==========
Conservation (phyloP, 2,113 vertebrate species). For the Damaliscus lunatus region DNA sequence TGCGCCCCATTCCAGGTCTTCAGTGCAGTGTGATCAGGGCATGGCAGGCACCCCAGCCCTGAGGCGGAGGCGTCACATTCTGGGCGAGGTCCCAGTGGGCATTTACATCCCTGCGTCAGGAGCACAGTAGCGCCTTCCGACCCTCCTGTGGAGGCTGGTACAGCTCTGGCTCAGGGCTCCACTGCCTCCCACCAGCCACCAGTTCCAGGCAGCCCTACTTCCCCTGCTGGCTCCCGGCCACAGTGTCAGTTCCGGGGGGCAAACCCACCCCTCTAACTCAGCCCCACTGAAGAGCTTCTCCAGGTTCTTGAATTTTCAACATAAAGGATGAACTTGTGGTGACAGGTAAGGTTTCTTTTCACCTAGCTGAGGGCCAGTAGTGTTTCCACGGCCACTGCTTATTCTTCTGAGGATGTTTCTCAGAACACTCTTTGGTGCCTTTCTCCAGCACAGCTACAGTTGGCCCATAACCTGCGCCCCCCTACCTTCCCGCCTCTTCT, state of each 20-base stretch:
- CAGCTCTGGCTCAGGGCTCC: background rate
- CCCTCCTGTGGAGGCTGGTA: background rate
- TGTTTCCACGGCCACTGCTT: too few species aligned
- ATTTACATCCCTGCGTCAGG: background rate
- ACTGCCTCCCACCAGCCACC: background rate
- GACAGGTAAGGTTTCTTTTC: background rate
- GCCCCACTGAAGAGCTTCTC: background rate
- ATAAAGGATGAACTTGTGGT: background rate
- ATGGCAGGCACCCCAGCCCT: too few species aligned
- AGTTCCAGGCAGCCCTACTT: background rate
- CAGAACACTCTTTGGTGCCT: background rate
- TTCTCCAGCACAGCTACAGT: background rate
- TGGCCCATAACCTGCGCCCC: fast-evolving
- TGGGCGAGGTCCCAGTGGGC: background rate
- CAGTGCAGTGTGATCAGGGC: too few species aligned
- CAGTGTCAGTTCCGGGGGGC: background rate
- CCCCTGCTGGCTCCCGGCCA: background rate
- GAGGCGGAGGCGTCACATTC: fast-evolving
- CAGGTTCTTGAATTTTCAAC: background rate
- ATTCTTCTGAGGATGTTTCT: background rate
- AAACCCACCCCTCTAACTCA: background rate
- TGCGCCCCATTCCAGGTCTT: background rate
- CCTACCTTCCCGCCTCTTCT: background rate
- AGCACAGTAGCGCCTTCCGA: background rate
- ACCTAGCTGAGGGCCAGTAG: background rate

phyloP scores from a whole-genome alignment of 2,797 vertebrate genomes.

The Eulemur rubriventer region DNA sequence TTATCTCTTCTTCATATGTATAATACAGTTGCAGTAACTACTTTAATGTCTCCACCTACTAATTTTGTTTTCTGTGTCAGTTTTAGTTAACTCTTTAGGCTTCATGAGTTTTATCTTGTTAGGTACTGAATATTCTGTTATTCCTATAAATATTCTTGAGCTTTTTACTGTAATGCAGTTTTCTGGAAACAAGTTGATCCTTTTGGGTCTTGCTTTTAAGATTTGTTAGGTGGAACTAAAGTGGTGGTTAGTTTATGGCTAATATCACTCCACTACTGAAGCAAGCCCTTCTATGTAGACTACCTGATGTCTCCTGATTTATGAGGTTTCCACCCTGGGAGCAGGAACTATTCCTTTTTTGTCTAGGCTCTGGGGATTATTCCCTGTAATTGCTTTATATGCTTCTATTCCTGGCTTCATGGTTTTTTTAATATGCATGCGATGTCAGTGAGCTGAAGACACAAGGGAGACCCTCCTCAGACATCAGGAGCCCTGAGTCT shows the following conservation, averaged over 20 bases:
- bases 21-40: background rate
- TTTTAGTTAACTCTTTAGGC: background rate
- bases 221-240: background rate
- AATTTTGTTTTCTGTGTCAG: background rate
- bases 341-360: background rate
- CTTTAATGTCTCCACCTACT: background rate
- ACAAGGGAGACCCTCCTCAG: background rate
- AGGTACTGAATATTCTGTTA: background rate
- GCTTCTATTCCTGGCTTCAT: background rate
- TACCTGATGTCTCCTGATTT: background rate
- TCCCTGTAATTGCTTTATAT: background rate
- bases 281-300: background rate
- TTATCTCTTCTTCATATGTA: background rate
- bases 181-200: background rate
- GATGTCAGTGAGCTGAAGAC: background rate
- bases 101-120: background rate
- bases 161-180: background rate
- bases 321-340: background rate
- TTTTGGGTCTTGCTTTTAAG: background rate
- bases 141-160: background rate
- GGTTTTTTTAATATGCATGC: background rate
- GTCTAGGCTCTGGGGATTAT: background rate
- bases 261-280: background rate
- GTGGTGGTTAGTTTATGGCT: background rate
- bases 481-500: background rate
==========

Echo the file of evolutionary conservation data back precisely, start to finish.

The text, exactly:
Conservation (phyloP, 2,113 vertebrate species). For the Damaliscus lunatus region DNA sequence TGCGCCCCATTCCAGGTCTTCAGTGCAGTGTGATCAGGGCATGGCAGGCACCCCAGCCCTGAGGCGGAGGCGTCACATTCTGGGCGAGGTCCCAGTGGGCATTTACATCCCTGCGTCAGGAGCACAGTAGCGCCTTCCGACCCTCCTGTGGAGGCTGGTACAGCTCTGGCTCAGGGCTCCACTGCCTCCCACCAGCCACCAGTTCCAGGCAGCCCTACTTCCCCTGCTGGCTCCCGGCCACAGTGTCAGTTCCGGGGGGCAAACCCACCCCTCTAACTCAGCCCCACTGAAGAGCTTCTCCAGGTTCTTGAATTTTCAACATAAAGGATGAACTTGTGGTGACAGGTAAGGTTTCTTTTCACCTAGCTGAGGGCCAGTAGTGTTTCCACGGCCACTGCTTATTCTTCTGAGGATGTTTCTCAGAACACTCTTTGGTGCCTTTCTCCAGCACAGCTACAGTTGGCCCATAACCTGCGCCCCCCTACCTTCCCGCCTCTTCT, state of each 20-base stretch:
- CAGCTCTGGCTCAGGGCTCC: background rate
- CCCTCCTGTGGAGGCTGGTA: background rate
- TGTTTCCACGGCCACTGCTT: too few species aligned
- ATTTACATCCCTGCGTCAGG: background rate
- ACTGCCTCCCACCAGCCACC: background rate
- GACAGGTAAGGTTTCTTTTC: background rate
- GCCCCACTGAAGAGCTTCTC: background rate
- ATAAAGGATGAACTTGTGGT: background rate
- ATGGCAGGCACCCCAGCCCT: too few species aligned
- AGTTCCAGGCAGCCCTACTT: background rate
- CAGAACACTCTTTGGTGCCT: background rate
- TTCTCCAGCACAGCTACAGT: background rate
- TGGCCCATAACCTGCGCCCC: fast-evolving
- TGGGCGAGGTCCCAGTGGGC: background rate
- CAGTGCAGTGTGATCAGGGC: too few species aligned
- CAGTGTCAGTTCCGGGGGGC: background rate
- CCCCTGCTGGCTCCCGGCCA: background rate
- GAGGCGGAGGCGTCACATTC: fast-evolving
- CAGGTTCTTGAATTTTCAAC: background rate
- ATTCTTCTGAGGATGTTTCT: background rate
- AAACCCACCCCTCTAACTCA: background rate
- TGCGCCCCATTCCAGGTCTT: background rate
- CCTACCTTCCCGCCTCTTCT: background rate
- AGCACAGTAGCGCCTTCCGA: background rate
- ACCTAGCTGAGGGCCAGTAG: background rate

phyloP scores from a whole-genome alignment of 2,797 vertebrate genomes.

The Eulemur rubriventer region DNA sequence TTATCTCTTCTTCATATGTATAATACAGTTGCAGTAACTACTTTAATGTCTCCACCTACTAATTTTGTTTTCTGTGTCAGTTTTAGTTAACTCTTTAGGCTTCATGAGTTTTATCTTGTTAGGTACTGAATATTCTGTTATTCCTATAAATATTCTTGAGCTTTTTACTGTAATGCAGTTTTCTGGAAACAAGTTGATCCTTTTGGGTCTTGCTTTTAAGATTTGTTAGGTGGAACTAAAGTGGTGGTTAGTTTATGGCTAATATCACTCCACTACTGAAGCAAGCCCTTCTATGTAGACTACCTGATGTCTCCTGATTTATGAGGTTTCCACCCTGGGAGCAGGAACTATTCCTTTTTTGTCTAGGCTCTGGGGATTATTCCCTGTAATTGCTTTATATGCTTCTATTCCTGGCTTCATGGTTTTTTTAATATGCATGCGATGTCAGTGAGCTGAAGACACAAGGGAGACCCTCCTCAGACATCAGGAGCCCTGAGTCT shows the following conservation, averaged over 20 bases:
- bases 21-40: background rate
- TTTTAGTTAACTCTTTAGGC: background rate
- bases 221-240: background rate
- AATTTTGTTTTCTGTGTCAG: background rate
- bases 341-360: background rate
- CTTTAATGTCTCCACCTACT: background rate
- ACAAGGGAGACCCTCCTCAG: background rate
- AGGTACTGAATATTCTGTTA: background rate
- GCTTCTATTCCTGGCTTCAT: background rate
- TACCTGATGTCTCCTGATTT: background rate
- TCCCTGTAATTGCTTTATAT: background rate
- bases 281-300: background rate
- TTATCTCTTCTTCATATGTA: background rate
- bases 181-200: background rate
- GATGTCAGTGAGCTGAAGAC: background rate
- bases 101-120: background rate
- bases 161-180: background rate
- bases 321-340: background rate
- TTTTGGGTCTTGCTTTTAAG: background rate
- bases 141-160: background rate
- GGTTTTTTTAATATGCATGC: background rate
- GTCTAGGCTCTGGGGATTAT: background rate
- bases 261-280: background rate
- GTGGTGGTTAGTTTATGGCT: background rate
- bases 481-500: background rate